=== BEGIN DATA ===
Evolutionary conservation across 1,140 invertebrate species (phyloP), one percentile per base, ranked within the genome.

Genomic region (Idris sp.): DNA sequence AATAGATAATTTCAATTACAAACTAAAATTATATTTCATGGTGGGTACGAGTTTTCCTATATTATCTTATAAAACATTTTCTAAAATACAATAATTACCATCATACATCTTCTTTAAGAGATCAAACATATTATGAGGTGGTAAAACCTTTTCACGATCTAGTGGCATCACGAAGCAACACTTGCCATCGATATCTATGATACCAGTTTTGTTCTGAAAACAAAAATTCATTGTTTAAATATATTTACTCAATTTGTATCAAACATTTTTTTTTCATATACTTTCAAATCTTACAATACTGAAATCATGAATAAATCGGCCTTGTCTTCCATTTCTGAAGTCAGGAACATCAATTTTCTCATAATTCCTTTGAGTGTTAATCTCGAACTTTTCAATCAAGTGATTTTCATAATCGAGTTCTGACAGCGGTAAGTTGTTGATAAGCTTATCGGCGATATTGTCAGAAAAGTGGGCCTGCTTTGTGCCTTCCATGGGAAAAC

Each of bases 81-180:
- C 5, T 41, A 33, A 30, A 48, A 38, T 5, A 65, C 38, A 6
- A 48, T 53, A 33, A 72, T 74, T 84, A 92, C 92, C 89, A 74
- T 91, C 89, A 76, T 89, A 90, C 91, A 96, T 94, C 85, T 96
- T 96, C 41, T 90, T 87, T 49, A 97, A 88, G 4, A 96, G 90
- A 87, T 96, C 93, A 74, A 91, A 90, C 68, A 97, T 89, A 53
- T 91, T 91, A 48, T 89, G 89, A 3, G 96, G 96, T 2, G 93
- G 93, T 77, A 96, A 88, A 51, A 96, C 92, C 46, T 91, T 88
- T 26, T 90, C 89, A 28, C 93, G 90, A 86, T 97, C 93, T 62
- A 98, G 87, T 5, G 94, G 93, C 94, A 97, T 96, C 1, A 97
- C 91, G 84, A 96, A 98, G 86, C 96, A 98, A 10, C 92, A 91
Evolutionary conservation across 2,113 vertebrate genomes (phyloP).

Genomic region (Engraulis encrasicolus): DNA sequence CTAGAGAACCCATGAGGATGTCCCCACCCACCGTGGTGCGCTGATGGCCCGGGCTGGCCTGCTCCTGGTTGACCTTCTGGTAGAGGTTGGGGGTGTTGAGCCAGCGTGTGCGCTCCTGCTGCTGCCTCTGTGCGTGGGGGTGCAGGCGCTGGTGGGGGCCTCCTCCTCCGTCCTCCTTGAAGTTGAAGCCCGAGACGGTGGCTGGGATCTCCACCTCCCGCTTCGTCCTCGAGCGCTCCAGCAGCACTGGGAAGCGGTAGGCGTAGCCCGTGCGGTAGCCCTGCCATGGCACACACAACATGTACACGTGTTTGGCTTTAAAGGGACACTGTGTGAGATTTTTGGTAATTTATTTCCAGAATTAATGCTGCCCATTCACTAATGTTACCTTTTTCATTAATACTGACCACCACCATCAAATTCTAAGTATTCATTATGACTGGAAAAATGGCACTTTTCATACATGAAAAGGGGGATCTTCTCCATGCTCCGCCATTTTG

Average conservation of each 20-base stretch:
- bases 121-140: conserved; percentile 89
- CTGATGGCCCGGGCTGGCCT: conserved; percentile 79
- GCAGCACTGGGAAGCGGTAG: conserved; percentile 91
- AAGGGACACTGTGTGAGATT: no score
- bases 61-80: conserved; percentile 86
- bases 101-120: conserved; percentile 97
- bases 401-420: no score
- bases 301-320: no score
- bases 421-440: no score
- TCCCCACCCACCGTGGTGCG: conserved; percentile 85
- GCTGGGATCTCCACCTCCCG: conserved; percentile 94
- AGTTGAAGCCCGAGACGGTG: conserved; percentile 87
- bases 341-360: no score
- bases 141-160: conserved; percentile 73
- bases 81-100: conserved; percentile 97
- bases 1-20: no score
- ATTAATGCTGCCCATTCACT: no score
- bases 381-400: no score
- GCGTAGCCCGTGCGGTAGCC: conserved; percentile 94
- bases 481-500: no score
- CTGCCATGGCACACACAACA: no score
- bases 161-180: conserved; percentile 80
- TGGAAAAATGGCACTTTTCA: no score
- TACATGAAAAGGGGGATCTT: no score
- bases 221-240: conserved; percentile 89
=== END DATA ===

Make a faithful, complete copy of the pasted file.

Evolutionary conservation across 1,140 invertebrate species (phyloP), one percentile per base, ranked within the genome.

Genomic region (Idris sp.): DNA sequence AATAGATAATTTCAATTACAAACTAAAATTATATTTCATGGTGGGTACGAGTTTTCCTATATTATCTTATAAAACATTTTCTAAAATACAATAATTACCATCATACATCTTCTTTAAGAGATCAAACATATTATGAGGTGGTAAAACCTTTTCACGATCTAGTGGCATCACGAAGCAACACTTGCCATCGATATCTATGATACCAGTTTTGTTCTGAAAACAAAAATTCATTGTTTAAATATATTTACTCAATTTGTATCAAACATTTTTTTTTCATATACTTTCAAATCTTACAATACTGAAATCATGAATAAATCGGCCTTGTCTTCCATTTCTGAAGTCAGGAACATCAATTTTCTCATAATTCCTTTGAGTGTTAATCTCGAACTTTTCAATCAAGTGATTTTCATAATCGAGTTCTGACAGCGGTAAGTTGTTGATAAGCTTATCGGCGATATTGTCAGAAAAGTGGGCCTGCTTTGTGCCTTCCATGGGAAAAC

Each of bases 81-180:
- C 5, T 41, A 33, A 30, A 48, A 38, T 5, A 65, C 38, A 6
- A 48, T 53, A 33, A 72, T 74, T 84, A 92, C 92, C 89, A 74
- T 91, C 89, A 76, T 89, A 90, C 91, A 96, T 94, C 85, T 96
- T 96, C 41, T 90, T 87, T 49, A 97, A 88, G 4, A 96, G 90
- A 87, T 96, C 93, A 74, A 91, A 90, C 68, A 97, T 89, A 53
- T 91, T 91, A 48, T 89, G 89, A 3, G 96, G 96, T 2, G 93
- G 93, T 77, A 96, A 88, A 51, A 96, C 92, C 46, T 91, T 88
- T 26, T 90, C 89, A 28, C 93, G 90, A 86, T 97, C 93, T 62
- A 98, G 87, T 5, G 94, G 93, C 94, A 97, T 96, C 1, A 97
- C 91, G 84, A 96, A 98, G 86, C 96, A 98, A 10, C 92, A 91
Evolutionary conservation across 2,113 vertebrate genomes (phyloP).

Genomic region (Engraulis encrasicolus): DNA sequence CTAGAGAACCCATGAGGATGTCCCCACCCACCGTGGTGCGCTGATGGCCCGGGCTGGCCTGCTCCTGGTTGACCTTCTGGTAGAGGTTGGGGGTGTTGAGCCAGCGTGTGCGCTCCTGCTGCTGCCTCTGTGCGTGGGGGTGCAGGCGCTGGTGGGGGCCTCCTCCTCCGTCCTCCTTGAAGTTGAAGCCCGAGACGGTGGCTGGGATCTCCACCTCCCGCTTCGTCCTCGAGCGCTCCAGCAGCACTGGGAAGCGGTAGGCGTAGCCCGTGCGGTAGCCCTGCCATGGCACACACAACATGTACACGTGTTTGGCTTTAAAGGGACACTGTGTGAGATTTTTGGTAATTTATTTCCAGAATTAATGCTGCCCATTCACTAATGTTACCTTTTTCATTAATACTGACCACCACCATCAAATTCTAAGTATTCATTATGACTGGAAAAATGGCACTTTTCATACATGAAAAGGGGGATCTTCTCCATGCTCCGCCATTTTG

Average conservation of each 20-base stretch:
- bases 121-140: conserved; percentile 89
- CTGATGGCCCGGGCTGGCCT: conserved; percentile 79
- GCAGCACTGGGAAGCGGTAG: conserved; percentile 91
- AAGGGACACTGTGTGAGATT: no score
- bases 61-80: conserved; percentile 86
- bases 101-120: conserved; percentile 97
- bases 401-420: no score
- bases 301-320: no score
- bases 421-440: no score
- TCCCCACCCACCGTGGTGCG: conserved; percentile 85
- GCTGGGATCTCCACCTCCCG: conserved; percentile 94
- AGTTGAAGCCCGAGACGGTG: conserved; percentile 87
- bases 341-360: no score
- bases 141-160: conserved; percentile 73
- bases 81-100: conserved; percentile 97
- bases 1-20: no score
- ATTAATGCTGCCCATTCACT: no score
- bases 381-400: no score
- GCGTAGCCCGTGCGGTAGCC: conserved; percentile 94
- bases 481-500: no score
- CTGCCATGGCACACACAACA: no score
- bases 161-180: conserved; percentile 80
- TGGAAAAATGGCACTTTTCA: no score
- TACATGAAAAGGGGGATCTT: no score
- bases 221-240: conserved; percentile 89